Against the backdrop of airlines publicly calling on governments for state aid, and the subsequent growing public backlash against this proposal, Faye Malarkey Black, President and CEO of the Regional Airline Association, has urged Congress to consider that the airline industry is not a monolith.

She rightly points out that the direct impact of this worldwide COVID-19 crisis is felt by all airlines but also has a detrimental effect further downstream on suppliers and third parties.

One area is the sporting world whose schedules have been decimated by the outbreak. All major sporting events have been postponed or cancelled, with Euro 2020 pushed back until next year, and ongoing uncertainty and confusion over this year’s summer Olympics and Paralympics.

For Sport 24, which holds exclusive in-flight rights to the UEFA Champions League, Premier League, Bundesliga, NFL, NBA, NHL, all four Tennis Grand Slams, all four Golf Majors, the NRL, plus more, the absence of live sports has had a massive impact on their ability to serve their airline customers.

Speaking to Inflight, a spokesperson would make no further comment than to confirm that the company would continue to run a 24/7 service which will now consist of less live action and more replays and highlights programming.

Elsewhere, some film studios have brought forward the streaming releases of their latest releases as more people stay at home.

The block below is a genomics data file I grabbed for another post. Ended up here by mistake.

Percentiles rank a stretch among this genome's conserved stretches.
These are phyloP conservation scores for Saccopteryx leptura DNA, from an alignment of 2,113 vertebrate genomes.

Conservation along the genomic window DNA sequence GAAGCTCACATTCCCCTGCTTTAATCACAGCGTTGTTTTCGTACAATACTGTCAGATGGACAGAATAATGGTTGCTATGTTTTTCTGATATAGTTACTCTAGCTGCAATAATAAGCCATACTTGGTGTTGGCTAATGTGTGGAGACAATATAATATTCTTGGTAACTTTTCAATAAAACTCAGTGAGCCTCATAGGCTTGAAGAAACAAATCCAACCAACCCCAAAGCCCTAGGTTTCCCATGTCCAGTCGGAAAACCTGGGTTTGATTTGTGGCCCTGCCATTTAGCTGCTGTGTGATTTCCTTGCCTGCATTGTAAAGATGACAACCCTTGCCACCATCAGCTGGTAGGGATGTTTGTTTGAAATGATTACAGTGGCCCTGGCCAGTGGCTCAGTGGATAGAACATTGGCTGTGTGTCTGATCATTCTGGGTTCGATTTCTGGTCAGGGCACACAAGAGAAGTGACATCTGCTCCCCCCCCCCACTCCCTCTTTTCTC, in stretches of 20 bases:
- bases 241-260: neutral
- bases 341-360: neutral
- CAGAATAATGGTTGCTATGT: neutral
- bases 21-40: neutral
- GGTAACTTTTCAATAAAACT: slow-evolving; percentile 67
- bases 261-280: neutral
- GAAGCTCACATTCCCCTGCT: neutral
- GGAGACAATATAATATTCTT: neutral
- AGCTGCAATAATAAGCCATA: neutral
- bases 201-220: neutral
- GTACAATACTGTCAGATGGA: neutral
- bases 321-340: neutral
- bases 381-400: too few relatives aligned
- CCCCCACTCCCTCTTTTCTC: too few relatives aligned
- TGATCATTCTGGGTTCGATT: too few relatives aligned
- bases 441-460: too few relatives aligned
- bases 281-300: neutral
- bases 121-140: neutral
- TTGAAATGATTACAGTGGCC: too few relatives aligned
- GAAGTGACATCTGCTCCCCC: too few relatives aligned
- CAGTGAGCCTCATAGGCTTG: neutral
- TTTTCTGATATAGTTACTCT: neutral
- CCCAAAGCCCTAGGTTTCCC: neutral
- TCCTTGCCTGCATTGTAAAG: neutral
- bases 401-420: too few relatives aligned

Days ago, Jeff Shell, NBCUniversal’s CEO, announced that Universal Pictures would be making its movies available in the home on the same day as their global theatrical releases. Beginning with DreamWorks Animation’s Trolls World Tour (opening 10 April in the US) the company will also make movies that are currently in theatrical release available on-demand, starting as early as 20 March.

“Universal Pictures has a broad and diverse range of movies with 2020 being no exception. Rather than delaying these films or releasing them into a challenged distribution landscape, we wanted to provide an option for people to view these titles in the home that is both accessible and affordable,” said Shell.

As CNET notes, NBCUniversal’s move is the first time a major Hollywood studio has so dramatically collapsed the traditional life cycle of a film release.

Are we set to see a complete change in the window cycle for films appearing on in-flight libraries? Content service providers and their airline customers have long complained that studios stifle their attempts to reduce the time taken to bring Hollywood films onboard.

Has Shell opened a Pandora’s box for IFE?

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